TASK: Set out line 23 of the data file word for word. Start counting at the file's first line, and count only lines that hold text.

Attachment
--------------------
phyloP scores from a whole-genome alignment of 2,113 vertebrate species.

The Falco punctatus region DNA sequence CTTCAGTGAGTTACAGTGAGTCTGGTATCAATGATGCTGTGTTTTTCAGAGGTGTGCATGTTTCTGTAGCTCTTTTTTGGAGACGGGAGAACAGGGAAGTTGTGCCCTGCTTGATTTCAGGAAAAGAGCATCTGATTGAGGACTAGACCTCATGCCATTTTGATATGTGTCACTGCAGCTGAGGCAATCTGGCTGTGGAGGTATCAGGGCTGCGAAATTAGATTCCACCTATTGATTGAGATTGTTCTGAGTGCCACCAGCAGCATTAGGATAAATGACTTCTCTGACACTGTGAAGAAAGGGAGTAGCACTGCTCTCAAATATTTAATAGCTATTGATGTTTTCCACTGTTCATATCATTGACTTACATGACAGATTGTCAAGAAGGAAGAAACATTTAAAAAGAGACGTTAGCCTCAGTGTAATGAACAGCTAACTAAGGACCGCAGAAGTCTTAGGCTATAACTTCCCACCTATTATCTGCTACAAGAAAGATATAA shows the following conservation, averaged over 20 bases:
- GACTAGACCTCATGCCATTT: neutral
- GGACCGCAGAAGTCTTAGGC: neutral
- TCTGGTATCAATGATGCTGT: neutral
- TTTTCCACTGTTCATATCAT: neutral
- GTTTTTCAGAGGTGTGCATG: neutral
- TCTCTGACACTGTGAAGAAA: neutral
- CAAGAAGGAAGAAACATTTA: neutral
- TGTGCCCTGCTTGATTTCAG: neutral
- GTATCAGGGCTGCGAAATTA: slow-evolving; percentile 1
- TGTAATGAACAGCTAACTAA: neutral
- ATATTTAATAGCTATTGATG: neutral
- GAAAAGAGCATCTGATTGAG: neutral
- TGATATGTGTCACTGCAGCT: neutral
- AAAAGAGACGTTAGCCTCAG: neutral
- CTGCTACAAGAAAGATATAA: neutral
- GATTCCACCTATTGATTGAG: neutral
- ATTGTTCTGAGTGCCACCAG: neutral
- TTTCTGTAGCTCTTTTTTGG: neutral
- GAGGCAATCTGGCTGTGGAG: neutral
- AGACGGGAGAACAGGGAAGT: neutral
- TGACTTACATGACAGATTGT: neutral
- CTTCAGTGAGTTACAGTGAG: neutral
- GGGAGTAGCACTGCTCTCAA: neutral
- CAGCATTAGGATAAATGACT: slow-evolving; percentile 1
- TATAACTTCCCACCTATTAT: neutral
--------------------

- TGACTTACATGACAGATTGT: neutral